What role have NCOs played in your career?
NCOs have played a very important role in my career. The noncommissioned officer is the trainer, the councilor and the disciplinarian. They maintain the operational readiness and keep their Soldiers up to par physically and mentally, and ready to go to war anytime they’re called upon.
Although you are retiring, what would you like to see from the NCO Corps in the future?
I think we’ve come a long way in the NCO Corps, and it’s still getting better every day. We already have the best noncommissioned officer corps in the world. But we cannot afford to just lay back and rest on our past performance. We have to continue to look into the future and make our corps stronger. We need to remember the past, but live and train to fight and win on the battlefield of tomorrow. We have to continue to develop the best leaders to take over when our time is up.
How much did the role of the NCO change from pre-9/11 to post-9/11?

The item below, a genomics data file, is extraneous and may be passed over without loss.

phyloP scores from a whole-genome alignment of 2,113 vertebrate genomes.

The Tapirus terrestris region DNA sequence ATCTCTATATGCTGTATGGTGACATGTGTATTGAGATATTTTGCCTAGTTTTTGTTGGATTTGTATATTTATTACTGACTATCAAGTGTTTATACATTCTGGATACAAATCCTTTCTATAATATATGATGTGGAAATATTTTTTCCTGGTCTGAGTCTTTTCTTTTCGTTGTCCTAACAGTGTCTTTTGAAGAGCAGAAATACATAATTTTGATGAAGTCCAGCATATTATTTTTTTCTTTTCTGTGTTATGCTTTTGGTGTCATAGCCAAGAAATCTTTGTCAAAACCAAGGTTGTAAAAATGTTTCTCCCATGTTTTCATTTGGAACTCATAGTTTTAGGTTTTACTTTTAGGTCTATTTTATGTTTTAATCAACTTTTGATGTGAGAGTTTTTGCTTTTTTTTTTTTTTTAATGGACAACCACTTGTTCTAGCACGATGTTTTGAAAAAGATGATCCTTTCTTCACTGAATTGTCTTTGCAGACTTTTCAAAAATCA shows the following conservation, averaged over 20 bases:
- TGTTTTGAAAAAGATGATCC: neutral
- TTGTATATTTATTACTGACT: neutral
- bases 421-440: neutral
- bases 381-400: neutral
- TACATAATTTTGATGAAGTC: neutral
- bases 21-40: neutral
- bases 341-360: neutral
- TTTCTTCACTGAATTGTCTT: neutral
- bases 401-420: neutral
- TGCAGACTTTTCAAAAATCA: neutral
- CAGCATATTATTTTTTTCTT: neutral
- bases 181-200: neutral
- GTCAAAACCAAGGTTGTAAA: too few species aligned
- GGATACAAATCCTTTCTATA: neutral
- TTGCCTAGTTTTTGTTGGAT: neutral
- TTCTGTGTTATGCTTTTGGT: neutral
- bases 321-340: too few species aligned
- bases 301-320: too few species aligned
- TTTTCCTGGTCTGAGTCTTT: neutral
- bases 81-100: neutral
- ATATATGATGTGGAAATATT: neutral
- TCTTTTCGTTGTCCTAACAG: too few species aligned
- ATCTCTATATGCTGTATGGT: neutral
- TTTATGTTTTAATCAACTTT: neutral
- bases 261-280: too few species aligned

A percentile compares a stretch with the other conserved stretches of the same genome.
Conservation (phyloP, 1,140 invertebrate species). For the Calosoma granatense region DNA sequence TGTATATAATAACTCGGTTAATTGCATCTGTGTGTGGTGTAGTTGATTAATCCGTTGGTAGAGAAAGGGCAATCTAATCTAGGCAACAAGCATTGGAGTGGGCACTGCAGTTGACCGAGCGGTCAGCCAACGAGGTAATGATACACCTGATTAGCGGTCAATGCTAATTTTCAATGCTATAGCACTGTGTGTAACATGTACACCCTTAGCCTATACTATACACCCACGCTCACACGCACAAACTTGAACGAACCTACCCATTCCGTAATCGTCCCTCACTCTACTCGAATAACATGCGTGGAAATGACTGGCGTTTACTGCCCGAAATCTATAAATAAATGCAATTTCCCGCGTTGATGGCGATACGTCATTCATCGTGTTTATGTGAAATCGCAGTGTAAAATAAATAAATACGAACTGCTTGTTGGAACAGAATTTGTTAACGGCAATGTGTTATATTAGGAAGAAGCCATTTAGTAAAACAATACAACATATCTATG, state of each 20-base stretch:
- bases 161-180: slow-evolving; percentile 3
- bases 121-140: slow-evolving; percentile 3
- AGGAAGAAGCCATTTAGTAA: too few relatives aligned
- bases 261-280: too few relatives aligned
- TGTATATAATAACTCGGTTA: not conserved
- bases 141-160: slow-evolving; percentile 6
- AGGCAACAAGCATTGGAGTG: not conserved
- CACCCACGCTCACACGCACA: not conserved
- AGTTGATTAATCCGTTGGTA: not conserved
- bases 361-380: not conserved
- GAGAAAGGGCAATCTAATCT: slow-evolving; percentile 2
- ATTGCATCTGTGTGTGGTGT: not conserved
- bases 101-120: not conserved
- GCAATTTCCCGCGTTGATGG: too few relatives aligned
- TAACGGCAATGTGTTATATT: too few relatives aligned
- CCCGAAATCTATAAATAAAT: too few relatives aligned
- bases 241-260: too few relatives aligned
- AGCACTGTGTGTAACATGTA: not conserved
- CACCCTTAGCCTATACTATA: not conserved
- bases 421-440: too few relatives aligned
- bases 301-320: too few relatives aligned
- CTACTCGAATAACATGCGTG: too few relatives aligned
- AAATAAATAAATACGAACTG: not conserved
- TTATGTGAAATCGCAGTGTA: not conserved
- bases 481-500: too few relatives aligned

Our noncommissioned officers have been at war for the past 13 years, and we’ve been focused on training our Soldiers to fight, win, survive and return back home to their families. That being said, we have some things we need to go back and refocus on, such as discipline, counseling, and garrison operations and procedures. NCOs pre-9/11 were raised in the garrison environment and now, we have so many great NCOs raised during wartime. They’ve proven themselves as leaders in combat and now we owe it to them to help them learn how to be good leaders in garrison. We need to teach them how to deal with things like suicides, sexual harassments, assaults, hazing and adjusting back to family life. We need to focus on the NCOs’ role in combating these issues and teaching and leading Soldiers in the right direction for the future.
What makes a good NCO?
For me, it’s plain old discipline. Ninety-nine percent of the time, people know when they’re doing right or wrong before they even do it. It boils down to self-discipline and being able to know if actions or behaviors will embarrass myself, my family, my organization or the United States Army. The quality of the good noncommissioned officer is built up from character, loyalty and discipline, and it is rooted in the Warrior Ethos and Army Values we rely on to guide our decisions. When your Soldier see you living those values they will follow you anywhere. They recognize what kind of character you have, what kind of person you are, and they know and respect what you live by.